“Wilhelm Groener, Officering, and the Schlieffen Plan.” PhD diss., Georgetown University, 2006.

“The Bavarian Army and French Civilians in the War of 1870–71.” MA thesis, Universität Augsburg, 1994.

Articles and Chapters

“Die deutschen Greueltaten im Krieg 1870/71 am Beispiel der Bayern.” In Kriegsgreuel: Die Entgrenzung der Gewalt in kriegerischen Konflikten vom Mittelalter bis ins 20. Jahrhundert, edited by Sönke Neitzel and Daniel Hohrath, 223–39. Paderborn: Ferdinand Schöningh, 2008.

“Bürgerliche und adlige Krieger: Zum Verhältnis zwischen sozialer Herkunft und Berufskultur im wilhelminischen Offizierkorps.” In Adel und Bürgertum in Deutschland II: Entwicklungslinien und Wendepunkte im 20. Jahrhundert, edited by Heinz Reif, 25–63. Berlin: Akademie Verlag, 2001.

“The Bavarian Army and French Civilians in the War of 1870–1871: A Cultural Interpretation.” 1 War in History 8, no. 3 (2001): 271–93. DOI: 10.1177/096834450100800302.

“Particularistic Traditions in a National Profession: Reflections on the Wilhelmine Army Officer Corps.” In Newsletter des Arbeitskreis Militärgeschichte e.V. 11 (2/2000): 16–18. Archived at Portal Militärgeschichte.

“Christof Vischer: Wie man junge Fürsten und Herren aufferzihen solle, 1573.” In Fürstenspiegel der Frühen Neuzeit, edited by Hans-Otto Mühleisen, Theo Stammen, and Michael Philipp, 219–27 (biography and commentary) and 228–51 (source excerpts). Frankfurt a.M.: Insel Verlag, 1997.2

Book Reviews

Review of Milena Veenis, Material Fantasies: Expectations of the Western Consumer World among East Germans (Amsterdam: Amsterdam University Press in cooperation with the Foundation for the History of Technology, 2012). In Tijdschrift voor Sociale en Economische Geschiedenis 9, no. 4 (2012): 93–94.

Review of Heidi Mehrkens, Statuswechsel: Kriegserfahrung und nationale Wahrnehmung im Deutsch-Französischen Krieg 1870/71 (Essen: Klartext Verlag, 2008). In H-Soz-u-Kult (November 6, 2008),

Teaching Aids

“Chemical Warfare.” In History in Dispute, vol. 5, World War II, edited by Dennis E. Showalter, 104–7. Detroit: St. James Press, 2001.

“Hitler and the United States.” In ibid., 132–35.

“Resistance Movements.” In ibid., 244–46.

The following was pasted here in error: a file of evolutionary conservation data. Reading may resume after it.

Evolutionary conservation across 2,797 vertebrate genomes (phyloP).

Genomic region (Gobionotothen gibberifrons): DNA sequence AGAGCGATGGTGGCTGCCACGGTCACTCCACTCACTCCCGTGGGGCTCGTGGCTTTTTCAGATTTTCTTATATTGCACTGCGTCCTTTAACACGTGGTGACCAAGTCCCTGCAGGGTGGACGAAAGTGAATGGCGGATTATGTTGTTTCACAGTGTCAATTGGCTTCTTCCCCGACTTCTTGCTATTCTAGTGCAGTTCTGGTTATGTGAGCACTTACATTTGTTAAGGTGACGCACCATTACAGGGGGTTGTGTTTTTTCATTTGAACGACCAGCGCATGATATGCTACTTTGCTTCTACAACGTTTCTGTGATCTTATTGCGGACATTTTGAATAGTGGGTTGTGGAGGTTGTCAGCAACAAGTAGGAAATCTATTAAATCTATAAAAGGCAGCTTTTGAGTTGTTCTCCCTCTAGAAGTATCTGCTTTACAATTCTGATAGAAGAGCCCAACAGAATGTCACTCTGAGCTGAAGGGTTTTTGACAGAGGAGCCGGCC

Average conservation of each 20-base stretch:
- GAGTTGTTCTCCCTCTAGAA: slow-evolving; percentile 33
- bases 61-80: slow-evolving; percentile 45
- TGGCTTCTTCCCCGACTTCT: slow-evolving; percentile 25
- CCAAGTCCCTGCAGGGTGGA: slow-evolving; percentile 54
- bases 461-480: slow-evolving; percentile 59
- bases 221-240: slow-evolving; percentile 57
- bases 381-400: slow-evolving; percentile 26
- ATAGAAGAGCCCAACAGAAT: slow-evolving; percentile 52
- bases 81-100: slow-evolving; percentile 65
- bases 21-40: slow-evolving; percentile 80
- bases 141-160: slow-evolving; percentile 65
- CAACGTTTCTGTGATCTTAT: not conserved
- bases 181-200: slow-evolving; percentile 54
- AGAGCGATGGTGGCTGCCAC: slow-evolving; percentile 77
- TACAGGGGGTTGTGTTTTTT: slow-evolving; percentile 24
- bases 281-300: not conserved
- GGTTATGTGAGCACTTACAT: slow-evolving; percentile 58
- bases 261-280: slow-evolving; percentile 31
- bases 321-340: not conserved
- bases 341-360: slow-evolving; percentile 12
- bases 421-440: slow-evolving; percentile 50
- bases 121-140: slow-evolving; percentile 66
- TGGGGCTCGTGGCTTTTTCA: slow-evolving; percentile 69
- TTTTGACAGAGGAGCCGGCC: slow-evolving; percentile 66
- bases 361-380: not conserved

Select Posts at History of Knowledge

“Organizing and Communicating Historical Knowledge: Some Personal Observations.” February 3, 2017.

“Sources: Child Labor in the United States.” May 1, 2017.


  1. Reprinted in Warfare in Europe 1825–1914, edited by Peter Wilson, 135–58. The International Library of Essays on Military History, edited by Jeremy Black (Aldershot: Ashgate Publishing, 2006). 
  2. I used the specimen in the Oettingen-Wallersteinsche Bibliothek, housed at the University of Augsburg. Since then, the Bayerische Staatsbibliothek has digitized its own copy. See urn:nbn:de:bvb:12-bsb00039783-7

Ignorance or Deliberate Abuse?

I can’t decide whether the White House is deliberately insulting our intelligence with Bush’s recent appeasement accusations or if they really don’t know anything about Neville Chamberlain’s appeasement. Chamberlain isn’t criticized in history for talking to Hitler, but rather for giving away the Sudetenland in Czechoslovakia and with it that country’s means to defend itself against Germany. The difference is not trivial. And what does McCain’s echoing of Bush’s remarks tell us about him? Did he also not learn this bit of history? Or is this just politics? Be that as it may, Kevin Levin is right about this being a teachable moment. The “Hardball” video he posted on his blog is hilarious and sad at the same time.

This blog post originally appeared on my old history blog, Clio and Me, on this date.

Germany and the United States on the Eve of the Cold War

Almost anyone who has lived in Germany over the past sixty years will find the following video very strange indeed. It appeared in the early days of the occupation, when the Cold War was still only on the horizon and a strict anti-fraternization policy made sense to the U.S. military leadership.

By the way, if you are a Dr. Suess fan, listen to the language. I’ve read many of his stories to my son, and I can hear the hand he had in this film.

If that film appears ridiculous, here is a piece of wartime propaganda from Walt Disney to put it into context.

By the way, Dr. Suess also addressed the question of war and peace in a famous children’s book from the Cold War, The Butter Battle Book, in which one side ate its bread butter side up, and the other butter side down. This led to mistrust, the erection of a wall, and an arms race.

This blog post originally appeared on my old history blog, Clio and Me, on this date.